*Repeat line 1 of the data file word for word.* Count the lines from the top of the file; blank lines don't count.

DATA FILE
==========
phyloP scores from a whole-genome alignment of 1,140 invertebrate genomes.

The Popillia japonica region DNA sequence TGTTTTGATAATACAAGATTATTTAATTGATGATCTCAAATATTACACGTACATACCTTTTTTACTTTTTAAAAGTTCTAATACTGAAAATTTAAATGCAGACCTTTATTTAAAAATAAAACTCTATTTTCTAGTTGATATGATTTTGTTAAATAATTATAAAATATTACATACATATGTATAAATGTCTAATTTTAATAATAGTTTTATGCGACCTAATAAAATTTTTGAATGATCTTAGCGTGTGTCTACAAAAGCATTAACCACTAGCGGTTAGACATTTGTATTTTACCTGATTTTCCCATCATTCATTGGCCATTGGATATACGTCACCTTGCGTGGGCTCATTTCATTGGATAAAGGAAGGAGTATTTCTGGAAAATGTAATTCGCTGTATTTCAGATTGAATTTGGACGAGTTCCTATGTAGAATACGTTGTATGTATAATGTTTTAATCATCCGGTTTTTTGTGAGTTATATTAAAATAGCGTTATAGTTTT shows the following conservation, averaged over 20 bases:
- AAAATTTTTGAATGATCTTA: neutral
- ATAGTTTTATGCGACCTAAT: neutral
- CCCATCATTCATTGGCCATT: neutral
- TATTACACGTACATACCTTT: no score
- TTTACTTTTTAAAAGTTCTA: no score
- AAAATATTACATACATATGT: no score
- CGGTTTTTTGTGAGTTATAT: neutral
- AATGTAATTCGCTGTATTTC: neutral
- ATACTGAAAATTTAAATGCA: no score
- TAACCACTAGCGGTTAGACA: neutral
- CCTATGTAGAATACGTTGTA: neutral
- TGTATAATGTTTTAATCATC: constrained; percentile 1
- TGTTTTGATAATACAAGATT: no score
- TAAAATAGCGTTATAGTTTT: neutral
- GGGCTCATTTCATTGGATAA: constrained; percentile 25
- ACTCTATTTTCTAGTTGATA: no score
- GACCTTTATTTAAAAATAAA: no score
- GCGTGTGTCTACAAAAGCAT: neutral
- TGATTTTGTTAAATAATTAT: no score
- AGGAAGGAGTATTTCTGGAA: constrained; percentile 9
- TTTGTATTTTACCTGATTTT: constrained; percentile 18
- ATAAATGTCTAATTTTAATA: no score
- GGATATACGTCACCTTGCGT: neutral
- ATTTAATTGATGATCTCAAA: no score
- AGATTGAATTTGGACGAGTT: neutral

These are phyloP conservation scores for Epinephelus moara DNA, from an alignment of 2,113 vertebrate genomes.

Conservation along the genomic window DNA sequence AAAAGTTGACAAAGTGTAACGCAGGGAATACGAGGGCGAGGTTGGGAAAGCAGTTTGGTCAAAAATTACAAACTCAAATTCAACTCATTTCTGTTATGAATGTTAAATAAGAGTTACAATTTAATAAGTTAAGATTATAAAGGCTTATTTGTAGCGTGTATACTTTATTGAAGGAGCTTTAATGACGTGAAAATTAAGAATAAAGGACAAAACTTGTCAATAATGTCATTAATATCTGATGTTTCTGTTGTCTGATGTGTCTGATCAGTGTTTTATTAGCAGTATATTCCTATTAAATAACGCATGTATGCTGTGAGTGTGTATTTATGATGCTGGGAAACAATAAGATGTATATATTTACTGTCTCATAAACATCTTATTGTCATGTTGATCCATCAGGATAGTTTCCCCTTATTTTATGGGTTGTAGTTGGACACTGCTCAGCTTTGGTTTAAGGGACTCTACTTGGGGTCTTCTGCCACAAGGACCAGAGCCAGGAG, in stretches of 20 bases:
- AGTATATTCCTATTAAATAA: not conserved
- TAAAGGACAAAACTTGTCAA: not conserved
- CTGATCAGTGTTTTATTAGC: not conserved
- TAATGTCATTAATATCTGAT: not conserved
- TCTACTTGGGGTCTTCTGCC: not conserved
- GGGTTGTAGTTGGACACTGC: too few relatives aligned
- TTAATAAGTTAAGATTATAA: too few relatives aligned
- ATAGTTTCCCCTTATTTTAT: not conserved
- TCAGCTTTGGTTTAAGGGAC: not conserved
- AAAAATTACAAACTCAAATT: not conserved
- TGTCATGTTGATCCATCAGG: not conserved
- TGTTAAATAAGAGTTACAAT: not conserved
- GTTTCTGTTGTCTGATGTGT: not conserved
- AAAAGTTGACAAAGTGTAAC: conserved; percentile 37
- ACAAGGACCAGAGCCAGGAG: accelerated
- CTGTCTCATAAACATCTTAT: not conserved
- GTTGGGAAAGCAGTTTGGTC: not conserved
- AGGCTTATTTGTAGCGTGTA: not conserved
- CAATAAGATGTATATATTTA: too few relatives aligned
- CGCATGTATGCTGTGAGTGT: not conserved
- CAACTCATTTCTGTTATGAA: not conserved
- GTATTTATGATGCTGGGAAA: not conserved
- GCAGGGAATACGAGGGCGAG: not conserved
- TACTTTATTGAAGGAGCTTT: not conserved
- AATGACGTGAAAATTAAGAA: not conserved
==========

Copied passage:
phyloP scores from a whole-genome alignment of 1,140 invertebrate genomes.